Many types of business problems boil down to making recommendations, and machine learning is the special sauce that makes these problems solvable. Machine learning for recommendations is a challenging endeavor in its own right, but it is just one part of the recommendation system, which must move, store, process, and update data, in production, across several different components. In this post we show how to use Cloudera’s distribution of open source software to build a production scale recommendation system,
Data analytics is increasingly being brought to bear to treat human disease, but as more and more health data is stored in computer databases, one significant challenge is how to perform analyses across these disparate databases. In this post I take a look at the Observational Health Data Sciences and Informatics (or OHDSI, pronounced “Odyssey”) program that was formed to address this challenge, and which today accounts for 1.26 billion patient records collectively stored across 64 databases in 17 countries.
Cloudera Data Science Workbench (CDSW) provides data science teams with a self-service platform for quickly developing machine learning workloads in their preferred language, with secure access to enterprise data and simple provisioning of compute. Individuals can request schedulable resources (e.g. compute, memory, GPUs) on a shared cluster that is managed centrally.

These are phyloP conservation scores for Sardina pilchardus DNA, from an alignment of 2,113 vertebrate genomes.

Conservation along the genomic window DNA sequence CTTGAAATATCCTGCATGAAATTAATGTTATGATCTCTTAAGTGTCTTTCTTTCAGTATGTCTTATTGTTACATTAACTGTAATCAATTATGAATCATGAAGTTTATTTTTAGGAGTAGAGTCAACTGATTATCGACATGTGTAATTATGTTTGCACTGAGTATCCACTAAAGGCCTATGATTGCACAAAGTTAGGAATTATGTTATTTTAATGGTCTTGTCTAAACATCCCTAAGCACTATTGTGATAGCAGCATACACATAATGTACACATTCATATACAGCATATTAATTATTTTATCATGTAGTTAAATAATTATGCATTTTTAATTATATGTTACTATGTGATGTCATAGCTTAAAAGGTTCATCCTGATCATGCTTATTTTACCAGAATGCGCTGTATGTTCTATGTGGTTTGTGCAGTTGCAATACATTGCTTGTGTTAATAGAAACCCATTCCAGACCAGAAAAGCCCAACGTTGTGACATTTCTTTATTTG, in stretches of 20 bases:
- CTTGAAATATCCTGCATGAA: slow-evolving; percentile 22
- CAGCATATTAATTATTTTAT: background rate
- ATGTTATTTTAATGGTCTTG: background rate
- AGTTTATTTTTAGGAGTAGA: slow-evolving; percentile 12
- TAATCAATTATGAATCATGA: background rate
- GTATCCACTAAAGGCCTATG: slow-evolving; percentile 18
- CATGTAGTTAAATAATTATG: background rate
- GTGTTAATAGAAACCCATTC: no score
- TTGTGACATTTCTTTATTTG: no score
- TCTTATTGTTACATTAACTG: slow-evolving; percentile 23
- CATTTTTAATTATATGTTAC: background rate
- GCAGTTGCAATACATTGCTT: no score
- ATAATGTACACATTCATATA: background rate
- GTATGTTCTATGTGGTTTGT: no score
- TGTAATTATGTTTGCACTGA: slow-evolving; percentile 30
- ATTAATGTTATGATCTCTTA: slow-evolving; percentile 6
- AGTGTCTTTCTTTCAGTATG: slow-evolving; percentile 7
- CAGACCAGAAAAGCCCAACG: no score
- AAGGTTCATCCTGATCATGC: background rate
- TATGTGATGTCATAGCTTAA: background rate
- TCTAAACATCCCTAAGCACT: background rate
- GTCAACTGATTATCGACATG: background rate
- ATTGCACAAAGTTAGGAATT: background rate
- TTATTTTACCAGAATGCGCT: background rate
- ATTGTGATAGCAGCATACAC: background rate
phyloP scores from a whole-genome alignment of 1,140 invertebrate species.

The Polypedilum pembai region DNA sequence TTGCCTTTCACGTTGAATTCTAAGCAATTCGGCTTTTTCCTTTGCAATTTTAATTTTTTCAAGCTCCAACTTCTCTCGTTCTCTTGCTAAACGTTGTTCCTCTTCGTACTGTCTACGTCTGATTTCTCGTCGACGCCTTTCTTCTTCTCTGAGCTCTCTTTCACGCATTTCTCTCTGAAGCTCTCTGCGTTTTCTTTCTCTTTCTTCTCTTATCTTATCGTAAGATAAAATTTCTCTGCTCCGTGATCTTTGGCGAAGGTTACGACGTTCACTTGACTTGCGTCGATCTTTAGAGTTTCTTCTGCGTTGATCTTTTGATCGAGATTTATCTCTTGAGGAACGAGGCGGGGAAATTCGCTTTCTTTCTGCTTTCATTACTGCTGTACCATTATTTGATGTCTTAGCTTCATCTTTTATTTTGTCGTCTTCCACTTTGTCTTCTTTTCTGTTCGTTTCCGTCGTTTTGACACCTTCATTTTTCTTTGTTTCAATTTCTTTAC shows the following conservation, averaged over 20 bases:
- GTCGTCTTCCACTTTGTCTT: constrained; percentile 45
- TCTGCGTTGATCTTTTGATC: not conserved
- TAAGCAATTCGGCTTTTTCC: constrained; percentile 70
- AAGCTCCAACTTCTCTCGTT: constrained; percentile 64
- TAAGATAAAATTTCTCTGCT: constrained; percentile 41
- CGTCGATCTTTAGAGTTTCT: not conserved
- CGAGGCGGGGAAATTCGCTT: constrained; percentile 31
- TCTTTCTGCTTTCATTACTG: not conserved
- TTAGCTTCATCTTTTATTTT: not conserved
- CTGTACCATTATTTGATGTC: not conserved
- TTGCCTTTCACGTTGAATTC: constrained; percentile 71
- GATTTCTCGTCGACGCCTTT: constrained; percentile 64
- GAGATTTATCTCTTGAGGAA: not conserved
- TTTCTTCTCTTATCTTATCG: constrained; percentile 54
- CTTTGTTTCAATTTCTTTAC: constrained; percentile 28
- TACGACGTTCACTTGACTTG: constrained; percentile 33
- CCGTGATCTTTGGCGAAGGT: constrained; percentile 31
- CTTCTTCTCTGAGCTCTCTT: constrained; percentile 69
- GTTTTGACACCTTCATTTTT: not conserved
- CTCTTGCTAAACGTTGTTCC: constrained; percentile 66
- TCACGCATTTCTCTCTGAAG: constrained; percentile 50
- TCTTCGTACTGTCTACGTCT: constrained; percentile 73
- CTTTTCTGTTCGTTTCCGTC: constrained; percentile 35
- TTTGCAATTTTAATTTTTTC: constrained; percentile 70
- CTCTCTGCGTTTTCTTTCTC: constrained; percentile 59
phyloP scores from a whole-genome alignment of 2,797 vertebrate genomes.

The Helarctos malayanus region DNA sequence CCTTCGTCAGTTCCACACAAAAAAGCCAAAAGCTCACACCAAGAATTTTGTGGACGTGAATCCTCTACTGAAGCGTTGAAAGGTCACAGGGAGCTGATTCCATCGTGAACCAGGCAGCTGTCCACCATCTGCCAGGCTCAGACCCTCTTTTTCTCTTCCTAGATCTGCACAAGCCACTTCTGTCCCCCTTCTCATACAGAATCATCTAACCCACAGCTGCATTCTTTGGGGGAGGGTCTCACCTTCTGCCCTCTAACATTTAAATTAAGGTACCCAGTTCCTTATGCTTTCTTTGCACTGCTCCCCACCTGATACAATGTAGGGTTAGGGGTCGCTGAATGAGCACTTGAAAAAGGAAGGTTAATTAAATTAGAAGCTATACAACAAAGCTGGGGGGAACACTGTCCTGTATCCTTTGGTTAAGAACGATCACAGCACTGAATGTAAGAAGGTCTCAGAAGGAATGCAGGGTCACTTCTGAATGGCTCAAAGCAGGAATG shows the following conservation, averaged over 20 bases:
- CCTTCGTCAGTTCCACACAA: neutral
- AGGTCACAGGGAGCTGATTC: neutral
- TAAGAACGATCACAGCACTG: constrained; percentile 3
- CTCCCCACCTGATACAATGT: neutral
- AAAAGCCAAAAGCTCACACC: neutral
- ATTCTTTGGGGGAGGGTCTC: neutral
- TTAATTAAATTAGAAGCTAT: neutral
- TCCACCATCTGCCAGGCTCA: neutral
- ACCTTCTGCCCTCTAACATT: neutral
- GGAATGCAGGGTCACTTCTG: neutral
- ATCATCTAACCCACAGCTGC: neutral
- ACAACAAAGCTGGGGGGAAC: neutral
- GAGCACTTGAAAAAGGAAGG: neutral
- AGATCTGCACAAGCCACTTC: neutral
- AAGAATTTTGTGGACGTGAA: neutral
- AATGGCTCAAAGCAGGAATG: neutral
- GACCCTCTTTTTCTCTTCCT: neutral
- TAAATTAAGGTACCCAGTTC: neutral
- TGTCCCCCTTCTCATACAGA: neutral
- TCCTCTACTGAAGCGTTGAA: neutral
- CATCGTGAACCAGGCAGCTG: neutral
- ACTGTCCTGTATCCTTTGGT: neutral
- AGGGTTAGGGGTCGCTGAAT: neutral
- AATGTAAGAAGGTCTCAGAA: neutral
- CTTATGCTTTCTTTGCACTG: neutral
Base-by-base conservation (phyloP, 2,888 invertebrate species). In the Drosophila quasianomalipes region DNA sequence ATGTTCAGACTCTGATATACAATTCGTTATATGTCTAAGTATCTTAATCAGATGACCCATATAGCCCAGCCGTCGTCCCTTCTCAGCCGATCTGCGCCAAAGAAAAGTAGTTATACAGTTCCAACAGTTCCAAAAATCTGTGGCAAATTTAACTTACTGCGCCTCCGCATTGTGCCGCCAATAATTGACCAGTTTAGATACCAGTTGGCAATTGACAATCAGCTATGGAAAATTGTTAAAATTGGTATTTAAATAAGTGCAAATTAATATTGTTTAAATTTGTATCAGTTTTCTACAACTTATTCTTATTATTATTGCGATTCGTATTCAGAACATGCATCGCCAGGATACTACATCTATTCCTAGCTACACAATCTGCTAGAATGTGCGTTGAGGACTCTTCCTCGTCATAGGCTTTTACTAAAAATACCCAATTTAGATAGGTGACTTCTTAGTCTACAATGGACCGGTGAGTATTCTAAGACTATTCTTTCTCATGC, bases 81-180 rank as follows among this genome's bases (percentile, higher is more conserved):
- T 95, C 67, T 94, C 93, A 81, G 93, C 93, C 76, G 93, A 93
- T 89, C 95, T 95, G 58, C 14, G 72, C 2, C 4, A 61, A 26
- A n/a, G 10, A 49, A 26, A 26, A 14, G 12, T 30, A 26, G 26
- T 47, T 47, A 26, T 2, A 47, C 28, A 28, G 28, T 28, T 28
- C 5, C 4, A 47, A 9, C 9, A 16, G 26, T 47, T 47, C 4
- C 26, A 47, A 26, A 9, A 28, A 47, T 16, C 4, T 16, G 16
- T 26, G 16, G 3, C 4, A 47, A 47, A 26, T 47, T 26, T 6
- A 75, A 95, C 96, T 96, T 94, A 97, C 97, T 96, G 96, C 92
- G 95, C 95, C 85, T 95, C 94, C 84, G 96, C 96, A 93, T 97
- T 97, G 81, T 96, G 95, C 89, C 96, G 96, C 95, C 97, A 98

While self-service provisioning of resources is critical to the rapid interaction cycle of data scientists, it can pose a challenge to administrators.
With the abundance of deep learning frameworks available today, it can be difficult to know what to choose for any particular application. Given the contrasting strengths and weaknesses of these frameworks, the ability to work with and switch between more than one is particularly important. Recent Cloudera blogs have shown how examples of applying deep learning on the Cloudera ecosystem using popular frameworks Deeplearning4j, BigDL, and Keras+TensorFlow.
In the past few years, deep learning has seen incredible success in image recognition applications. In this post I examine how to train a convolutional neural network to recognize playing card images from a game called SET®, explore the structure of the model to get some insight into what it is “seeing”, and present a webcam application that uses the deployed model in a near-realtime setting.
SET is a card game where the objective is to find triples of cards,